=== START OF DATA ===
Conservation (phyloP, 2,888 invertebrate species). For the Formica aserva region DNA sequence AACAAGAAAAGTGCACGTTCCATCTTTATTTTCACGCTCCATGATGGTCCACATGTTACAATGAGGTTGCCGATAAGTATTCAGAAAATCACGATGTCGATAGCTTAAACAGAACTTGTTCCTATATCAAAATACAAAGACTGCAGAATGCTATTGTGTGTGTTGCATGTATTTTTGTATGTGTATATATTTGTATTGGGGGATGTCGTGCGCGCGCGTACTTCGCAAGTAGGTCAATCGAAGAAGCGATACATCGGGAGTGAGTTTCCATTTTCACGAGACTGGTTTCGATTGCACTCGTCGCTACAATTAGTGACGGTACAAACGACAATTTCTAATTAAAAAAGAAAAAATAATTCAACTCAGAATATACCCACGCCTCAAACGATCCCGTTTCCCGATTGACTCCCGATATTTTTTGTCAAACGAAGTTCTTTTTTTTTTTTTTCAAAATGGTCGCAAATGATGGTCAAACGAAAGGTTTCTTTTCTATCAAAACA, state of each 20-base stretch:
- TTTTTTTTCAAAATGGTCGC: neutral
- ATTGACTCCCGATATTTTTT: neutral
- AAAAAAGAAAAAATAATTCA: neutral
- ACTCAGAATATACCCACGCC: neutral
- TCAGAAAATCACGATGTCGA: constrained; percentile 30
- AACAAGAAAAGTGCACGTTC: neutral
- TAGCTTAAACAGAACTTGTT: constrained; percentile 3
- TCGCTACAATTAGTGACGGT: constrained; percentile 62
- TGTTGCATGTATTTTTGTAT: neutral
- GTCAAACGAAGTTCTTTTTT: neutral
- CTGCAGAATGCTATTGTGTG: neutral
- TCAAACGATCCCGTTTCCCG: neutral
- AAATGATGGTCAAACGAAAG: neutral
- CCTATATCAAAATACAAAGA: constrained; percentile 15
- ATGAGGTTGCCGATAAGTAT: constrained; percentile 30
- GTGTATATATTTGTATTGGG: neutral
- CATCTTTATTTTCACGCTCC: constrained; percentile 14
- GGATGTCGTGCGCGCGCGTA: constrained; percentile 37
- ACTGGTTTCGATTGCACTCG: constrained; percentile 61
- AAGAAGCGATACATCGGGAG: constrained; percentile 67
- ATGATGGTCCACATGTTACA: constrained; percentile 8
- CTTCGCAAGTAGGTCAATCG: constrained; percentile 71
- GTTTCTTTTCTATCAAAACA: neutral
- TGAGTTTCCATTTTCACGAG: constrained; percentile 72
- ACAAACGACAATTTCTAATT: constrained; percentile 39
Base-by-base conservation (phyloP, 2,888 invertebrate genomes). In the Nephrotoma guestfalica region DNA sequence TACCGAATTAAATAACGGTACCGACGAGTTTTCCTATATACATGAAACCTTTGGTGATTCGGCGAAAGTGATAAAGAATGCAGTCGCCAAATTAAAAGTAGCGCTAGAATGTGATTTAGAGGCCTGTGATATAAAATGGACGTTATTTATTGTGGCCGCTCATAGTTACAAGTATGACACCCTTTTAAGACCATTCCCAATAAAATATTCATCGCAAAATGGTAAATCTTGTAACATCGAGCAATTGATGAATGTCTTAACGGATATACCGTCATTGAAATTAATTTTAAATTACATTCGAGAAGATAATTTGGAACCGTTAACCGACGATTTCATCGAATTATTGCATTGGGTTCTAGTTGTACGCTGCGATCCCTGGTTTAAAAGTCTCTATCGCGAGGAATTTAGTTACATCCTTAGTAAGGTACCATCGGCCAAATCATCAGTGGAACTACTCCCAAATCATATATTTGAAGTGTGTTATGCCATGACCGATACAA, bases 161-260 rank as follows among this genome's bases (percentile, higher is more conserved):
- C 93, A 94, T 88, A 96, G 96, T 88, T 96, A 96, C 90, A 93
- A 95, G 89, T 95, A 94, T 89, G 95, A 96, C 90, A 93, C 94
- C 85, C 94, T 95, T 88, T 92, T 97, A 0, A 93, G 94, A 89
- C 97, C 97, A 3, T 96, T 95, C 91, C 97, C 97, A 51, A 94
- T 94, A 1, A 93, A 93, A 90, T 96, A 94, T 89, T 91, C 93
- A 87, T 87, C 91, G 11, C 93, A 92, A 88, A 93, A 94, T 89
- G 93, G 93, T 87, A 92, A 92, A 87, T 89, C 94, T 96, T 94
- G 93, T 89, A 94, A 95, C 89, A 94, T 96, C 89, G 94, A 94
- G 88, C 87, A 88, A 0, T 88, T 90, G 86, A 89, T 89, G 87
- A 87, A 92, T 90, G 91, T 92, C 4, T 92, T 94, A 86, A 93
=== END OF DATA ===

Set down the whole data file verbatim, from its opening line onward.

Conservation (phyloP, 2,888 invertebrate species). For the Formica aserva region DNA sequence AACAAGAAAAGTGCACGTTCCATCTTTATTTTCACGCTCCATGATGGTCCACATGTTACAATGAGGTTGCCGATAAGTATTCAGAAAATCACGATGTCGATAGCTTAAACAGAACTTGTTCCTATATCAAAATACAAAGACTGCAGAATGCTATTGTGTGTGTTGCATGTATTTTTGTATGTGTATATATTTGTATTGGGGGATGTCGTGCGCGCGCGTACTTCGCAAGTAGGTCAATCGAAGAAGCGATACATCGGGAGTGAGTTTCCATTTTCACGAGACTGGTTTCGATTGCACTCGTCGCTACAATTAGTGACGGTACAAACGACAATTTCTAATTAAAAAAGAAAAAATAATTCAACTCAGAATATACCCACGCCTCAAACGATCCCGTTTCCCGATTGACTCCCGATATTTTTTGTCAAACGAAGTTCTTTTTTTTTTTTTTCAAAATGGTCGCAAATGATGGTCAAACGAAAGGTTTCTTTTCTATCAAAACA, state of each 20-base stretch:
- TTTTTTTTCAAAATGGTCGC: neutral
- ATTGACTCCCGATATTTTTT: neutral
- AAAAAAGAAAAAATAATTCA: neutral
- ACTCAGAATATACCCACGCC: neutral
- TCAGAAAATCACGATGTCGA: constrained; percentile 30
- AACAAGAAAAGTGCACGTTC: neutral
- TAGCTTAAACAGAACTTGTT: constrained; percentile 3
- TCGCTACAATTAGTGACGGT: constrained; percentile 62
- TGTTGCATGTATTTTTGTAT: neutral
- GTCAAACGAAGTTCTTTTTT: neutral
- CTGCAGAATGCTATTGTGTG: neutral
- TCAAACGATCCCGTTTCCCG: neutral
- AAATGATGGTCAAACGAAAG: neutral
- CCTATATCAAAATACAAAGA: constrained; percentile 15
- ATGAGGTTGCCGATAAGTAT: constrained; percentile 30
- GTGTATATATTTGTATTGGG: neutral
- CATCTTTATTTTCACGCTCC: constrained; percentile 14
- GGATGTCGTGCGCGCGCGTA: constrained; percentile 37
- ACTGGTTTCGATTGCACTCG: constrained; percentile 61
- AAGAAGCGATACATCGGGAG: constrained; percentile 67
- ATGATGGTCCACATGTTACA: constrained; percentile 8
- CTTCGCAAGTAGGTCAATCG: constrained; percentile 71
- GTTTCTTTTCTATCAAAACA: neutral
- TGAGTTTCCATTTTCACGAG: constrained; percentile 72
- ACAAACGACAATTTCTAATT: constrained; percentile 39
Base-by-base conservation (phyloP, 2,888 invertebrate genomes). In the Nephrotoma guestfalica region DNA sequence TACCGAATTAAATAACGGTACCGACGAGTTTTCCTATATACATGAAACCTTTGGTGATTCGGCGAAAGTGATAAAGAATGCAGTCGCCAAATTAAAAGTAGCGCTAGAATGTGATTTAGAGGCCTGTGATATAAAATGGACGTTATTTATTGTGGCCGCTCATAGTTACAAGTATGACACCCTTTTAAGACCATTCCCAATAAAATATTCATCGCAAAATGGTAAATCTTGTAACATCGAGCAATTGATGAATGTCTTAACGGATATACCGTCATTGAAATTAATTTTAAATTACATTCGAGAAGATAATTTGGAACCGTTAACCGACGATTTCATCGAATTATTGCATTGGGTTCTAGTTGTACGCTGCGATCCCTGGTTTAAAAGTCTCTATCGCGAGGAATTTAGTTACATCCTTAGTAAGGTACCATCGGCCAAATCATCAGTGGAACTACTCCCAAATCATATATTTGAAGTGTGTTATGCCATGACCGATACAA, bases 161-260 rank as follows among this genome's bases (percentile, higher is more conserved):
- C 93, A 94, T 88, A 96, G 96, T 88, T 96, A 96, C 90, A 93
- A 95, G 89, T 95, A 94, T 89, G 95, A 96, C 90, A 93, C 94
- C 85, C 94, T 95, T 88, T 92, T 97, A 0, A 93, G 94, A 89
- C 97, C 97, A 3, T 96, T 95, C 91, C 97, C 97, A 51, A 94
- T 94, A 1, A 93, A 93, A 90, T 96, A 94, T 89, T 91, C 93
- A 87, T 87, C 91, G 11, C 93, A 92, A 88, A 93, A 94, T 89
- G 93, G 93, T 87, A 92, A 92, A 87, T 89, C 94, T 96, T 94
- G 93, T 89, A 94, A 95, C 89, A 94, T 96, C 89, G 94, A 94
- G 88, C 87, A 88, A 0, T 88, T 90, G 86, A 89, T 89, G 87
- A 87, A 92, T 90, G 91, T 92, C 4, T 92, T 94, A 86, A 93